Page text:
- Original bill prohibited eminent domain for private development but left open the blight loophole.
- The following year that loophole was closed.
In the wake of the U.S. Supreme Court’s decision in Kelo v. City of New London, Alabama was the very first state to react legislatively to give its citizens stronger protections against the use of eminent domain for private profit. Senate Bill 68 (2005) specified that eminent domain could not be used for “private retail, office, commercial, industrial, or residential development; or primarily for enhancement of tax revenue; or for transfer to a person, nongovernmental entity, public-private partnership, corporation, or other business entity.” The language was a good start to reforming the state’s eminent domain laws.
But while in one clause the law gave home and small business owners, farmers, and ranchers the substantial protection they deserve, a different clause within the same law gave rise to another threat to citizens’ property rights. SB 68 prohibited cities and counties from using eminent domain for private development or for enhancing tax revenue, but it left an exception for the seizure of so-called blighted properties. This would have allowed property to be condemned under blight law if it might become blighted in the future, or if the property is deemed “obsolescent”—usually a code word for “We’d like to have something else here.” And if the property was condemned for blight, cities could still turn it over to private interests.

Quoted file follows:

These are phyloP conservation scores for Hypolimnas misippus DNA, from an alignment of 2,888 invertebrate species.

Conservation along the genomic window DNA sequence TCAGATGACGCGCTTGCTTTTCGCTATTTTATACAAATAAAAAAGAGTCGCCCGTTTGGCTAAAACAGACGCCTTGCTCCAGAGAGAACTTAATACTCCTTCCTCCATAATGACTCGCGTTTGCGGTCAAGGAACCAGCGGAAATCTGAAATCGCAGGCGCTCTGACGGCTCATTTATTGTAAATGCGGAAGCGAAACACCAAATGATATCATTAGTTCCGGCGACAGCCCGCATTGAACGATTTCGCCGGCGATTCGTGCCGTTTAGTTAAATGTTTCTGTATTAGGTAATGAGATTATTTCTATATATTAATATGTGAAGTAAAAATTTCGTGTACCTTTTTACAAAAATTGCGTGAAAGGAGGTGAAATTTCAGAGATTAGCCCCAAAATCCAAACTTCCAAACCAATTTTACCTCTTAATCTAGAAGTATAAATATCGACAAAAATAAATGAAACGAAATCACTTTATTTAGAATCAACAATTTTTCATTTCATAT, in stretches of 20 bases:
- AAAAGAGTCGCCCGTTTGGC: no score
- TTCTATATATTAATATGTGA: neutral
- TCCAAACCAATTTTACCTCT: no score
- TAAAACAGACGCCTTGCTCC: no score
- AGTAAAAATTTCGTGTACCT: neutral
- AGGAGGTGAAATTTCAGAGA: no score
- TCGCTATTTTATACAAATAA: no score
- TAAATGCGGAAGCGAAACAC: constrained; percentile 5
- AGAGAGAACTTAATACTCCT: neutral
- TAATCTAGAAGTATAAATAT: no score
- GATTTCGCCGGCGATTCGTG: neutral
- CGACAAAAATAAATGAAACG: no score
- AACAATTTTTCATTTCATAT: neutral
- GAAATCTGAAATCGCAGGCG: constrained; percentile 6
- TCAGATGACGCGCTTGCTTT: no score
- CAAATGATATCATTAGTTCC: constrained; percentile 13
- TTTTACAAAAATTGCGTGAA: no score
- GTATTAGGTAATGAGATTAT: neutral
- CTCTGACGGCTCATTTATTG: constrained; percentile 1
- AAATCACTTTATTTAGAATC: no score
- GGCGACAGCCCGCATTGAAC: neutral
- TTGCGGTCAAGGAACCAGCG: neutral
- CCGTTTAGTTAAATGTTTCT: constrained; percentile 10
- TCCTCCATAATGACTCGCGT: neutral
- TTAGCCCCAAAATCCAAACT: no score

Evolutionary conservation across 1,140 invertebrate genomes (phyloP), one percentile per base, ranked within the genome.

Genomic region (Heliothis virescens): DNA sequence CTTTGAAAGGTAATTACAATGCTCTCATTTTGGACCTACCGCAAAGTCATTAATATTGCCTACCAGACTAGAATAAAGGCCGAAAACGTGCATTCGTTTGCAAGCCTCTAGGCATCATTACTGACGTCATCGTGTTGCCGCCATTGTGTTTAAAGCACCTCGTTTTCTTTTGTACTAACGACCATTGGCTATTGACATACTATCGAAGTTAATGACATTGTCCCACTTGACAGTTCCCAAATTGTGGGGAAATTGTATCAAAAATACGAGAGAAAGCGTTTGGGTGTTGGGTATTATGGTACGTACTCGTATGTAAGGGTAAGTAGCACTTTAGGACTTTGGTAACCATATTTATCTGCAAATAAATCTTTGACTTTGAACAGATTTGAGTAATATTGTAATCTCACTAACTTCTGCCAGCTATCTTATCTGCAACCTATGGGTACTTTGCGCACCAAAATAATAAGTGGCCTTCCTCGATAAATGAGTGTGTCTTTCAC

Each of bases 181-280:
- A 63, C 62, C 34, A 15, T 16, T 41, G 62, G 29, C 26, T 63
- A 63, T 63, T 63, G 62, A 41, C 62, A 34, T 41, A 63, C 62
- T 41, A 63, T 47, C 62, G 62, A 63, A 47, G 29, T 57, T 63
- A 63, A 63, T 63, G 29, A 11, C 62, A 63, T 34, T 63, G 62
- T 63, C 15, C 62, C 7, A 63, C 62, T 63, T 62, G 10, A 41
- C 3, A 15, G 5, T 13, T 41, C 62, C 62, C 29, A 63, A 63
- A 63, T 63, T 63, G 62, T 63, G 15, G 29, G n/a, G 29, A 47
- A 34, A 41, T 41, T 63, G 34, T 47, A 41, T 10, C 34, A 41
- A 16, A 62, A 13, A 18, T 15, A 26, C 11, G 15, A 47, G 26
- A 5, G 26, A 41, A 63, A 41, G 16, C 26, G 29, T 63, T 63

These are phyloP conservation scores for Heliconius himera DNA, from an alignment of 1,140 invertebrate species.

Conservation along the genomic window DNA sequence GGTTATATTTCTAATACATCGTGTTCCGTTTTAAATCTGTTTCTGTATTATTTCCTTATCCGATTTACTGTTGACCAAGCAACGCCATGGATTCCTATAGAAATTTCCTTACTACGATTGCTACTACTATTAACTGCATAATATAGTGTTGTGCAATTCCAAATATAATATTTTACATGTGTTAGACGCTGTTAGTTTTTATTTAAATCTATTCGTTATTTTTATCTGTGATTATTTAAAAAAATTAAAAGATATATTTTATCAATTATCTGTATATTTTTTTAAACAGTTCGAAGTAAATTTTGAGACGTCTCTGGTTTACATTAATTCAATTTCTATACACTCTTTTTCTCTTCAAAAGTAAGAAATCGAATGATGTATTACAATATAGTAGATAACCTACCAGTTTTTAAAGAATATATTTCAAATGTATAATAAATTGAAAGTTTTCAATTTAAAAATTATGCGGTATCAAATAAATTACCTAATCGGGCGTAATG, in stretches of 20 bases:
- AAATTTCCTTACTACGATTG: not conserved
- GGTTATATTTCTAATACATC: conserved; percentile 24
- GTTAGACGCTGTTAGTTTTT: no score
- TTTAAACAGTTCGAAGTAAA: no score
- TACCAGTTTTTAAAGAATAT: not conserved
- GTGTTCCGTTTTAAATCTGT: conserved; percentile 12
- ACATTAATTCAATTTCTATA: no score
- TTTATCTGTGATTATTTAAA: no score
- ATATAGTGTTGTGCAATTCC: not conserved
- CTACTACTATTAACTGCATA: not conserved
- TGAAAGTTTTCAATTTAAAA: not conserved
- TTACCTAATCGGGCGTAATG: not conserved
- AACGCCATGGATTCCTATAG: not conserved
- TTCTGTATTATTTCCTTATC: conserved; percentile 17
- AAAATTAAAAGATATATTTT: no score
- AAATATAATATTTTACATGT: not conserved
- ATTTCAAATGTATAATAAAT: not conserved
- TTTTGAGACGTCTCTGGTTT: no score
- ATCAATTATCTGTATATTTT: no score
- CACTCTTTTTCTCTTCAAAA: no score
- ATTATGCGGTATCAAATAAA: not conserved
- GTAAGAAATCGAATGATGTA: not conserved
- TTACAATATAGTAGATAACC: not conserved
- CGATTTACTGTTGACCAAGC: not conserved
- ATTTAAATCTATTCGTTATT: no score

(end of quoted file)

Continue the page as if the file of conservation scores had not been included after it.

House Bill 654 was passed in 2006 to pick up where SB 68 left off, significantly closing the blight loophole by narrowing the criteria by which property could be designated as blighted. Under HB 654, blight designations must be made on a property-by-property basis, which prevents vague and abusive blight designations that cover an entire neighborhood. The criteria to determine blight now ensure that only truly unsafe or neglected properties can be acquired and then given to a private developer.
Alabama has proved to be a national leader in eminent domain reform. It is important to note, however, that statutory reforms are at risk of amendment in future legislative sessions. Alabama has excellent constitutional language prohibiting eminent domain for private use. However, the state’s property owners would be best protected if its constitution also included a traditional, narrow definition of public use.